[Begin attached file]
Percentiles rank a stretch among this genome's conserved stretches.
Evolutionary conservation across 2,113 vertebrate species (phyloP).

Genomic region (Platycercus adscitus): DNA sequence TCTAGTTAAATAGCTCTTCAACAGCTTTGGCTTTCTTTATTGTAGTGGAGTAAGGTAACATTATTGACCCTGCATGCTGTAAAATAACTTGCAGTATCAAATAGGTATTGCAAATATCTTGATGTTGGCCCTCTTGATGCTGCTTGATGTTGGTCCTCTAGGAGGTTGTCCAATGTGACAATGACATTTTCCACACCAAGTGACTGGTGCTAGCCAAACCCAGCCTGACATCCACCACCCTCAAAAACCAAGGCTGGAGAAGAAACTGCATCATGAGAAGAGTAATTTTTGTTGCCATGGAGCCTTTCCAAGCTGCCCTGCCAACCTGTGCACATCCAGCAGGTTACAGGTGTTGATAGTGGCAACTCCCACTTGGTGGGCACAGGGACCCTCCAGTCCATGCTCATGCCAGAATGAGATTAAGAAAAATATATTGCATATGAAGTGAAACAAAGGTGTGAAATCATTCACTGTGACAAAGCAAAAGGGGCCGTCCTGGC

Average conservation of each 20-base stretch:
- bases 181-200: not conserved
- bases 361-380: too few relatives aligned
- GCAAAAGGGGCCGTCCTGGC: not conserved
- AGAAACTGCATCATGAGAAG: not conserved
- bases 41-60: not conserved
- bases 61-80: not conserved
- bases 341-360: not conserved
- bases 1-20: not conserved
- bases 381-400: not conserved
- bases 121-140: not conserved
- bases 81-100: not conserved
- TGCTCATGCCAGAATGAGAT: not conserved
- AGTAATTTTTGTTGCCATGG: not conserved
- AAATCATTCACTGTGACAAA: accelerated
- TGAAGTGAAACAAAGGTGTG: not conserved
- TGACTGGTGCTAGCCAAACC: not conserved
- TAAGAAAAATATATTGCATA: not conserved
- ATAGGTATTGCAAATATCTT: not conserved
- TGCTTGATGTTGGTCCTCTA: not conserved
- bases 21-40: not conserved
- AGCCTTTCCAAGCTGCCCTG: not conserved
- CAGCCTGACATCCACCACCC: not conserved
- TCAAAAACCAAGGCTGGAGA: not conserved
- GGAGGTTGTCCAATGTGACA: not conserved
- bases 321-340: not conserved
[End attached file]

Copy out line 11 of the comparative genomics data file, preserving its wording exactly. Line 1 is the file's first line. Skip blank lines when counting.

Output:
- bases 341-360: not conserved